Judianne Davis of East Setauket figured out fairly quickly the type of special exercise gear she’d need to please Lucy, a border collie she and her husband, Bill Van Nostrand, adopted 12 years ago from an upstate cattle farm.

“I thought, ‘What do border collies do?,” Davis recalls. Her answer was: “They herd sheep.” Other dog lovers might have bought agility apparatus. Davis bought three sheep. Then she tried to train Lucy — named after Davis’ favorite comedian — into a prize sheepherder.

It turns out that, at 2 years old, Lucy was already too old to learn herding. But not Davis. The pasture offered a perfect pastime for the Alzheimer’s disease researcher, who works in the Stony Brook University Department of Neurosurgery. Davis, who is 55, has found a second career as a shepherdess, sheep farmer and owner of a sheep-raising business called Long Island Sound Sheep. At last count, the family has grown to three border collies and 41 sheep.

Herb Strobel, 54, executive director of Hallockville Museum Farm in Riverhead, who owns the Center Moriches acreage where Davis winters her sheep, says Davis’ sheepherding activities are part of an agricultural trend on the East End.

“There has been a bit of a resurgence of raising sheep here on Long Island, especially over the last 10 years or so,” Strobel says. For instance, “8 Hands Farm in Cutchogue has around 70 or 80 Icelandic sheep,” he says. “In Mattituck, Browder’s Birds also raises a fair number of sheep as well.”

With no expansive East End fields for sheep to roam, Davis does most of her herding at Hallockville, where she’ll put on three demonstrations Sunday at 10:30 a.m., 12:30 and 2:30 p.m. (See box.)

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“Judianne will be highlighting the skills of her dogs as well as herself to show the public how the dogs work together with the trainer to herd sheep,” Strobel says.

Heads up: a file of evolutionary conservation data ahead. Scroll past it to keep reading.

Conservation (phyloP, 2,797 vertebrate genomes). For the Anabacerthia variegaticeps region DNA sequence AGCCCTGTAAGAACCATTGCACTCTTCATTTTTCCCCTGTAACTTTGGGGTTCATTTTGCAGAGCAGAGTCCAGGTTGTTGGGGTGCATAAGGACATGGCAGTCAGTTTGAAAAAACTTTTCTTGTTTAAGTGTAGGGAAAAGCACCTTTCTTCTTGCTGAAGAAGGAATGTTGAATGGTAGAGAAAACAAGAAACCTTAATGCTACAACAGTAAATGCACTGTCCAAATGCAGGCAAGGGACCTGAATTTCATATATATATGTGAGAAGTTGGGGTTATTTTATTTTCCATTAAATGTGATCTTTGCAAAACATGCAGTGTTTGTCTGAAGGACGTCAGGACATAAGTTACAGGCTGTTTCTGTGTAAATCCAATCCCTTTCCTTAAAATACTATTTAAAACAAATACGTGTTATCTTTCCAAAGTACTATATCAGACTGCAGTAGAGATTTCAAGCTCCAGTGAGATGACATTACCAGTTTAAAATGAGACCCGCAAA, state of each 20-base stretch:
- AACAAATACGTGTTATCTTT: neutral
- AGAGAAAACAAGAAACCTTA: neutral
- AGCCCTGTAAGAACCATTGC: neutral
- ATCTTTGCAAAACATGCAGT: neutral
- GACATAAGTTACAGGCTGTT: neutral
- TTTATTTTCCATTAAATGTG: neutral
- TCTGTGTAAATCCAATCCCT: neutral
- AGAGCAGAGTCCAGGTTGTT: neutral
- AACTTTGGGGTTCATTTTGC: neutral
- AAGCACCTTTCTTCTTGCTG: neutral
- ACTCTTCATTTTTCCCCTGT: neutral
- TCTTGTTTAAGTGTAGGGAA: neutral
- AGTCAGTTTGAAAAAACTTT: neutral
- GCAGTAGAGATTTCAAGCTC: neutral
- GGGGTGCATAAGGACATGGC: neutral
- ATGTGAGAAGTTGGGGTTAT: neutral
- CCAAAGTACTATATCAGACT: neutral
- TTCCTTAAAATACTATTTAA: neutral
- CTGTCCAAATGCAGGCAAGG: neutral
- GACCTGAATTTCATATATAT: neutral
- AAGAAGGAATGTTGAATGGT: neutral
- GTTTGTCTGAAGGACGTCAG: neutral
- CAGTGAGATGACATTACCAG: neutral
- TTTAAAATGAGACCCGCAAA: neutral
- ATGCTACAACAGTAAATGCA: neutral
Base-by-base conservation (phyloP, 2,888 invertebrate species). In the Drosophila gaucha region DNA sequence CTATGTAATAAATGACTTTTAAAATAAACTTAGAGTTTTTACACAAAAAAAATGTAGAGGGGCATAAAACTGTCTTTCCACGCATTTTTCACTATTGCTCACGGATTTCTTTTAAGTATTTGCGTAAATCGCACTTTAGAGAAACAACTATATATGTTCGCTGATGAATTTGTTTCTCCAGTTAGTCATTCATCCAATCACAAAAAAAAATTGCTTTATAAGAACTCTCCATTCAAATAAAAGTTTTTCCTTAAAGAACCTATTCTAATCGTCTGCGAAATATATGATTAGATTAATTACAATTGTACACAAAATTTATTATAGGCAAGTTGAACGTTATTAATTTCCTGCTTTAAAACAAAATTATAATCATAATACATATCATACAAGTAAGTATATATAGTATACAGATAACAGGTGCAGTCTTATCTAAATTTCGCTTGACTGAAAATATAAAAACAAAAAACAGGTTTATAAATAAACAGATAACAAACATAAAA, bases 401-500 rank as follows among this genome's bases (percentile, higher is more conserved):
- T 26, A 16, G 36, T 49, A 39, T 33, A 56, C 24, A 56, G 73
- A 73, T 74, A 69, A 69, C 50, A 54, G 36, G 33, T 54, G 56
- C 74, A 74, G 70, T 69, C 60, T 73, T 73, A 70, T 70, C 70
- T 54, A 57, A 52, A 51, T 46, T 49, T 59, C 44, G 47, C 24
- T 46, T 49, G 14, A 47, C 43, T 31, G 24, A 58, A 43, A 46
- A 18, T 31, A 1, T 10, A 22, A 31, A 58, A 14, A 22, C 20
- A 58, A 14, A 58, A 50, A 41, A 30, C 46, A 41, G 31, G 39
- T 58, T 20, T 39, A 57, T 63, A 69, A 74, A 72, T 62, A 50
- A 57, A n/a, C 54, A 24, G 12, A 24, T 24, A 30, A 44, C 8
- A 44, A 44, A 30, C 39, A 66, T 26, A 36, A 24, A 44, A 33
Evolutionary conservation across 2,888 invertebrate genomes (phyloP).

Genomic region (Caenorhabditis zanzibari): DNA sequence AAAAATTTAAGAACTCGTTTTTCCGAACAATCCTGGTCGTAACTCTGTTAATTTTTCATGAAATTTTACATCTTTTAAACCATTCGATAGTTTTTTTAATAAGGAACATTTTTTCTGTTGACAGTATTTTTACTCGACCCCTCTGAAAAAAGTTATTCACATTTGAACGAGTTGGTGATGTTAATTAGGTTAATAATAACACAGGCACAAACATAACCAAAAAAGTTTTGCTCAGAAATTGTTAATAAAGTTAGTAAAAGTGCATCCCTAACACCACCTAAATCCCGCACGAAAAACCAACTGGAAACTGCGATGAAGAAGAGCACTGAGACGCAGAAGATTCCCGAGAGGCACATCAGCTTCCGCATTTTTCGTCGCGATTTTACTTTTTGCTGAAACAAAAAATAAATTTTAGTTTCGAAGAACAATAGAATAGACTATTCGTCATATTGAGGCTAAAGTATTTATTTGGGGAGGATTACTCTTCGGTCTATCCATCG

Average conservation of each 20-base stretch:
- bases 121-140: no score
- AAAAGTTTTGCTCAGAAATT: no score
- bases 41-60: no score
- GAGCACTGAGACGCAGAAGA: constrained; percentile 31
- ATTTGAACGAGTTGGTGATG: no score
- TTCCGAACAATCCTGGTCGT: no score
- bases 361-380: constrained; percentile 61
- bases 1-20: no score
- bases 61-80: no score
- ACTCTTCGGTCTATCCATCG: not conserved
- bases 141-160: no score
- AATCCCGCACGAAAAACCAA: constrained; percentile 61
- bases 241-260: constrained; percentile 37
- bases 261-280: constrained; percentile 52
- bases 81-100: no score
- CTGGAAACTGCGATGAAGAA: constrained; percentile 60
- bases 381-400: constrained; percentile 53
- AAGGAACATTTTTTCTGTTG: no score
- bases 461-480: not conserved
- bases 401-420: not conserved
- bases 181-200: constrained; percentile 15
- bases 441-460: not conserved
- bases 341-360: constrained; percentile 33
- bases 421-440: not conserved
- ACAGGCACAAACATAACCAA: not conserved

On a recent spring afternoon, Davis walked to the sheep paddock at Hallockville Museum Farm with Van Nostrand, who is also her boss in the laboratory and a Stony Brook professor of neurosurgery medicine. “In the health sciences center, we have no windows. This is the escape,” Davis said of the pastoral landscape.

Lucy tagged along, but this visit was really about working her “sisters” — Fergie, 2, and TeeCA, 7, who has won ribbons at sheepherding competitions throughout the Northeast. Davis uses a sheepherder’s whistle and staff to train her dogs for these events, where teams of handlers and highly trained dogs are judged in different phases of sheepherding typically found on a farm.

Sheepherding is as much an exercise for the mind as it is for the body, Davis says. “I have three different physical entities to consider when on the field: myself, the dog and the sheep, all of which have a mind of their own.” She thinks about research projects when she’s outside with her animals. “The venue definitely stimulates my divergent thinking,” she says.

Fans of the movie classic “Babe” will recognize the quaint pastime of competitive sheepherding, in which border collies — and sometimes very smart pigs — can win accolades moving sheep around a pasture. Davis, a former zookeeper who returned to college to become a science researcher, has found yet a third unusual occupation raising sheep, and has earned a wheelbarrow full of ribbons at state fairs for working dogs trained in the fields of Suffolk County. At the end of a workday, instead of relaxing in front of a TV or working out at a gym, she looks forward to working her sheep with the newest addition to her border collie family.

This afternoon, Davis is full of energy after completing a Power of a Woman triathlon at the Nassau County Aquatic Center in East Meadow with her daughter, Waela, 11. “It is good to have an activity outside of your daily occupation,” Davis says.